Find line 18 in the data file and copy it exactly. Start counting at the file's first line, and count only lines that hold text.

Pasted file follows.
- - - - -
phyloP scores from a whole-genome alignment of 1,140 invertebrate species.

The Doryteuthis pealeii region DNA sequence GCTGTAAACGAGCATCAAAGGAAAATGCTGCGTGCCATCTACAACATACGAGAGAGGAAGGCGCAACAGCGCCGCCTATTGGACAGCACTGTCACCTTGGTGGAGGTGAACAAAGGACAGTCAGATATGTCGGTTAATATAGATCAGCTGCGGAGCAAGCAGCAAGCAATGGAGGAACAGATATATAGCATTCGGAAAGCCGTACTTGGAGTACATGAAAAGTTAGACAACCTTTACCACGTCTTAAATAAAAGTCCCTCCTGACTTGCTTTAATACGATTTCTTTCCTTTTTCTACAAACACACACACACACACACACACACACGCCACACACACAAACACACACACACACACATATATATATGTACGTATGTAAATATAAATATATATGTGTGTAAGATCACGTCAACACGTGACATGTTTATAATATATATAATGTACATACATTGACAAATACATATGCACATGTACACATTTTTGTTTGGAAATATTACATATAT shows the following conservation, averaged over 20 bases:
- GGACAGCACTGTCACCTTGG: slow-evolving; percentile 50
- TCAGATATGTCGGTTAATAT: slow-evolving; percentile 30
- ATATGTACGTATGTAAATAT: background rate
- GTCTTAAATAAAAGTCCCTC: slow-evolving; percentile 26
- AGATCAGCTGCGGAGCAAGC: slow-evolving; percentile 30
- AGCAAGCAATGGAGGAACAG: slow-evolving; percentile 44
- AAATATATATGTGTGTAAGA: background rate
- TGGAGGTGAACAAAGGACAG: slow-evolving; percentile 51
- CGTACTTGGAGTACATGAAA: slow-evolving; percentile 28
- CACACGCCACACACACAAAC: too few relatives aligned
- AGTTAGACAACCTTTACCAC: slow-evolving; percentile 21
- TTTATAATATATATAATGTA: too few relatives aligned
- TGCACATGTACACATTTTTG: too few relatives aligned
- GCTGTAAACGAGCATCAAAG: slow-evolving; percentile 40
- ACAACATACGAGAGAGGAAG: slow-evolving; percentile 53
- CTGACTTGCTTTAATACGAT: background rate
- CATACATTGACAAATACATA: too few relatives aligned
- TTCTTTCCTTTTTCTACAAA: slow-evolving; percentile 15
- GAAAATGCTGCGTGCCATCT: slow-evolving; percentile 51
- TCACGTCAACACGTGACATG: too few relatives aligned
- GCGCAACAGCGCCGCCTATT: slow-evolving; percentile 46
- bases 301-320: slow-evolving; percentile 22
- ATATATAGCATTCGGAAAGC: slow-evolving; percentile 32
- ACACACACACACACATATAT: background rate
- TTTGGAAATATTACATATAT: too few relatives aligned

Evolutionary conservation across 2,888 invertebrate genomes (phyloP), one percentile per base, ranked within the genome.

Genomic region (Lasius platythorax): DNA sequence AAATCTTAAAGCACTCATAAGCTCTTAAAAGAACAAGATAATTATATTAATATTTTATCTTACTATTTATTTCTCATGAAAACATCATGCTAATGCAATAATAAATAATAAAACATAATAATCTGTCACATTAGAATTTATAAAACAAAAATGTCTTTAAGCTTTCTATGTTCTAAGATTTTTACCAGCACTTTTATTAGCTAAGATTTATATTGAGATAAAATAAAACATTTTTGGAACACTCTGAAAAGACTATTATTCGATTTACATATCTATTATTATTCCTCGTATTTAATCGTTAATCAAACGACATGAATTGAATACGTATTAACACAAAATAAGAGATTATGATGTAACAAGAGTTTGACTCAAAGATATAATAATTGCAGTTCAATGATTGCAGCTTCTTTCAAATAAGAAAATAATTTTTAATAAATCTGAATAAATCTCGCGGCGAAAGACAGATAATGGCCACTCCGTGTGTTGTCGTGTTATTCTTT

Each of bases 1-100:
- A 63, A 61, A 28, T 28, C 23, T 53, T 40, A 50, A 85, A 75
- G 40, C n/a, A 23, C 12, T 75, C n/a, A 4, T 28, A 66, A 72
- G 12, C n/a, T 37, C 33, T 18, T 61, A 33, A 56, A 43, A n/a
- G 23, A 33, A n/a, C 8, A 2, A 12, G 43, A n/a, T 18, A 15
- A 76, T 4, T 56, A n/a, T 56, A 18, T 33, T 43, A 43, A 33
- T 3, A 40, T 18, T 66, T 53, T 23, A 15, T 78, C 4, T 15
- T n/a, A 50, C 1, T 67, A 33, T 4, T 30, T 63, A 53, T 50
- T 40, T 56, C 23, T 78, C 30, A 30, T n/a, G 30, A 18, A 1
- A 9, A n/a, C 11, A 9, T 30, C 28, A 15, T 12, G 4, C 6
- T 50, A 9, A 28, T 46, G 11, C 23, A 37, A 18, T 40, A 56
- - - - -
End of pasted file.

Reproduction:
- CTGACTTGCTTTAATACGAT: background rate